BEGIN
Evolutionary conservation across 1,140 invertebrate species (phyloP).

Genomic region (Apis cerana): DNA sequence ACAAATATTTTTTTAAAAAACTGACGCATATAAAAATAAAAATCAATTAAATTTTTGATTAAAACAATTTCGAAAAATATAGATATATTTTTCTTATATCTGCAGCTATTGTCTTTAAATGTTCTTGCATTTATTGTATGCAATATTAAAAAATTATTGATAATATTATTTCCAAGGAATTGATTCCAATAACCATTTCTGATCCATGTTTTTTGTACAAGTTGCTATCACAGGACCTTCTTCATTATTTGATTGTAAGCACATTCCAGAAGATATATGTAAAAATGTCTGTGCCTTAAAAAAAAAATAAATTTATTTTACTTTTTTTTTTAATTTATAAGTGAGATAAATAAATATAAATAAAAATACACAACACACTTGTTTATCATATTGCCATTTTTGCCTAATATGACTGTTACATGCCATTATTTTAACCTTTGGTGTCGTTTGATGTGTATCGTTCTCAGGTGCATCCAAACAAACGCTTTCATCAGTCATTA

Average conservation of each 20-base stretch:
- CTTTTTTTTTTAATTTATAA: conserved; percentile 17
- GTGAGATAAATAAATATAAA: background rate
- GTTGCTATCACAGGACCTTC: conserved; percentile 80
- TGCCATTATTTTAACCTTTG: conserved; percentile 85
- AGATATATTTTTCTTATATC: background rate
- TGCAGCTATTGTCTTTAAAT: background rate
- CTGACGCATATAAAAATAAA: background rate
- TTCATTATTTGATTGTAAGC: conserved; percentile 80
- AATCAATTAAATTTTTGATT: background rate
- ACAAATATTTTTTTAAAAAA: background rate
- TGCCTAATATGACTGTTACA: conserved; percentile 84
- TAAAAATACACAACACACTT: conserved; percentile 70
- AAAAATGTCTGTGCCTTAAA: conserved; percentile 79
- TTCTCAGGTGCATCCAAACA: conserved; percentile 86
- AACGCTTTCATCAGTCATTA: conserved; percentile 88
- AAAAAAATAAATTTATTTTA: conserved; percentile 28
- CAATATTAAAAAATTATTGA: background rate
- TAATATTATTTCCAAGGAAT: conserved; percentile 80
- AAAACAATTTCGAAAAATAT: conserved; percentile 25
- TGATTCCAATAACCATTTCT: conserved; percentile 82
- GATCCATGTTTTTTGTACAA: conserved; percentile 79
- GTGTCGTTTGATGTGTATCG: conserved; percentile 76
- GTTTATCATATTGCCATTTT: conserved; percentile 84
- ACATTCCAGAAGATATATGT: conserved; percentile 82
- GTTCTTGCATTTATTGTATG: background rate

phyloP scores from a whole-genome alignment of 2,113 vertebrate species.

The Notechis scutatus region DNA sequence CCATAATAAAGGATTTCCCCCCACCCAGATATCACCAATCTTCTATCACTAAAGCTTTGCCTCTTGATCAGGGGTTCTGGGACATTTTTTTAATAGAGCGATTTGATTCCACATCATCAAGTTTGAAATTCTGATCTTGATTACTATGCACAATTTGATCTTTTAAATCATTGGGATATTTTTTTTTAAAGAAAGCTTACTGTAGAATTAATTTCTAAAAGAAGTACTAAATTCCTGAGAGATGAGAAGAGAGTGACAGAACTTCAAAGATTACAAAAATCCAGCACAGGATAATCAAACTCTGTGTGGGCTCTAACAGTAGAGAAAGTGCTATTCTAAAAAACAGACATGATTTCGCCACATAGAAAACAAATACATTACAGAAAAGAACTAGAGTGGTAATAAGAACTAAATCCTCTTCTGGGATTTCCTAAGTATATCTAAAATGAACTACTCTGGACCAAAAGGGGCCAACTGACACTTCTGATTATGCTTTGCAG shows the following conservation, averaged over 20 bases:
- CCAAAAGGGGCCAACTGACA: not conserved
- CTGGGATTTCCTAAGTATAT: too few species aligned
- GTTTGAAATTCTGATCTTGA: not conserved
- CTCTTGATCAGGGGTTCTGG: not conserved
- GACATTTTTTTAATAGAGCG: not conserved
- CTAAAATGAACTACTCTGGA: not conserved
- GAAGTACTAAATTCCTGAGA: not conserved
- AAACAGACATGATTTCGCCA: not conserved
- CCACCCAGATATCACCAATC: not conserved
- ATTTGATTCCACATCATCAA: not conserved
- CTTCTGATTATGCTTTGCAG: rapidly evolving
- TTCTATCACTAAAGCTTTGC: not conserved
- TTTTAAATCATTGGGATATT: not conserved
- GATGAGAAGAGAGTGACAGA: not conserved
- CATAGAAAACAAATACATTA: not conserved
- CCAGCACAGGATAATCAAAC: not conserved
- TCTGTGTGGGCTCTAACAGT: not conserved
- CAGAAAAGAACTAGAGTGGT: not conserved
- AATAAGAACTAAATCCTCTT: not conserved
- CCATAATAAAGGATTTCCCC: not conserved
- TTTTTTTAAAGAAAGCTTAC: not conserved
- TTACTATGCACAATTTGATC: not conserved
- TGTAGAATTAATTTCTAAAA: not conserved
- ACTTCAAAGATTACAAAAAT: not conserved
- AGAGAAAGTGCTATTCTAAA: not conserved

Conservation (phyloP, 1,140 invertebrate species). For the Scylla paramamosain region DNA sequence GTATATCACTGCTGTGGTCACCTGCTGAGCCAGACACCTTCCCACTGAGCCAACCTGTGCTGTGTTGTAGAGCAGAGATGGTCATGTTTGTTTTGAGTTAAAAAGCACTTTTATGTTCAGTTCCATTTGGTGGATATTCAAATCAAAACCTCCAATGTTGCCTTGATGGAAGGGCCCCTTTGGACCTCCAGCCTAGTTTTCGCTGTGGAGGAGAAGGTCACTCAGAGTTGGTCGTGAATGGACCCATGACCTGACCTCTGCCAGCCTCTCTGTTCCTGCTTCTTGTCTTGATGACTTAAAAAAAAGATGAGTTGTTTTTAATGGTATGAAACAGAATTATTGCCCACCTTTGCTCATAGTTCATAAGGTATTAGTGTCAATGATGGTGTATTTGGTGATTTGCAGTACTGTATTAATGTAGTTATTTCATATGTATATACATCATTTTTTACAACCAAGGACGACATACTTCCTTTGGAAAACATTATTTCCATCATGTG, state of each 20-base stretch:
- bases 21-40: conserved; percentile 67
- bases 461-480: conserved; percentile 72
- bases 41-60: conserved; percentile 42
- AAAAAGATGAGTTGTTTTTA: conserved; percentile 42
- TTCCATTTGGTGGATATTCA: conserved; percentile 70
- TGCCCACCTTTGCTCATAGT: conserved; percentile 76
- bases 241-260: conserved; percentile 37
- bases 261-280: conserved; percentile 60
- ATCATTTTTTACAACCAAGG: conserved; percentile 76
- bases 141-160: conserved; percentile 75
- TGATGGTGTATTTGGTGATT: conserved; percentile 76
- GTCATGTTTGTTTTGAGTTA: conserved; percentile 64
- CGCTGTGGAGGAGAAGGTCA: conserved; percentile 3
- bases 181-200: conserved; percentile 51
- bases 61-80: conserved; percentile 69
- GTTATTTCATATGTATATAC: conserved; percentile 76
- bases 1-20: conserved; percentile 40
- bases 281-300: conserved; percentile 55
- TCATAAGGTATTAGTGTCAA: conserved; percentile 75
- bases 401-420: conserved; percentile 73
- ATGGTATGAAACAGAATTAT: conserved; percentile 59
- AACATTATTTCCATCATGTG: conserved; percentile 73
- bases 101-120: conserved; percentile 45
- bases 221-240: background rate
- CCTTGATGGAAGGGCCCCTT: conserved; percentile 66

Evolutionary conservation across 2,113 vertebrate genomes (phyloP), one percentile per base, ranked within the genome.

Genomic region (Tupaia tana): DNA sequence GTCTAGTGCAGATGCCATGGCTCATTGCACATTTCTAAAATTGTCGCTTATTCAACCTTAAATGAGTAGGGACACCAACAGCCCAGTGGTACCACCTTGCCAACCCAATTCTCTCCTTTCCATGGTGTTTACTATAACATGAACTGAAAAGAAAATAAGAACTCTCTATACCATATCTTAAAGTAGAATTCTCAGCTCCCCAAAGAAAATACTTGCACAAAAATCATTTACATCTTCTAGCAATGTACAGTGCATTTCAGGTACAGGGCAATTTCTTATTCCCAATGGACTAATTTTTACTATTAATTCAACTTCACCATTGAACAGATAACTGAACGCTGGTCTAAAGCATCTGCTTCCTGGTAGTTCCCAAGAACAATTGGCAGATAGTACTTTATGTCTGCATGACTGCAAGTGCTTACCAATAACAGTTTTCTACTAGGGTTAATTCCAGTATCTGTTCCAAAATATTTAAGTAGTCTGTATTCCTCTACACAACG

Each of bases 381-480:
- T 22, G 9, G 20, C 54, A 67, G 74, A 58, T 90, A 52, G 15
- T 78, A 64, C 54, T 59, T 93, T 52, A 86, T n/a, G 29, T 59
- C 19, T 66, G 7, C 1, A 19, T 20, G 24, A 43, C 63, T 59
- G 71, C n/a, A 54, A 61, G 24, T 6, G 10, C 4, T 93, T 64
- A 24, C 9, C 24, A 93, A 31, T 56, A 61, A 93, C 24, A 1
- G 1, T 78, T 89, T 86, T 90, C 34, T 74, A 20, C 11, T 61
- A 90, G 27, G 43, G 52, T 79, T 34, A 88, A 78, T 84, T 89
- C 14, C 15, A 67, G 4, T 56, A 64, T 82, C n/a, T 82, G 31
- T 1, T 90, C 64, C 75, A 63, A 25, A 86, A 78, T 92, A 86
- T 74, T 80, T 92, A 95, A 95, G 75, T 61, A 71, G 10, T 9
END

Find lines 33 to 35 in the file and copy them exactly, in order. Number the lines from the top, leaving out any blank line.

- GTTTGAAATTCTGATCTTGA: not conserved
- CTCTTGATCAGGGGTTCTGG: not conserved
- GACATTTTTTTAATAGAGCG: not conserved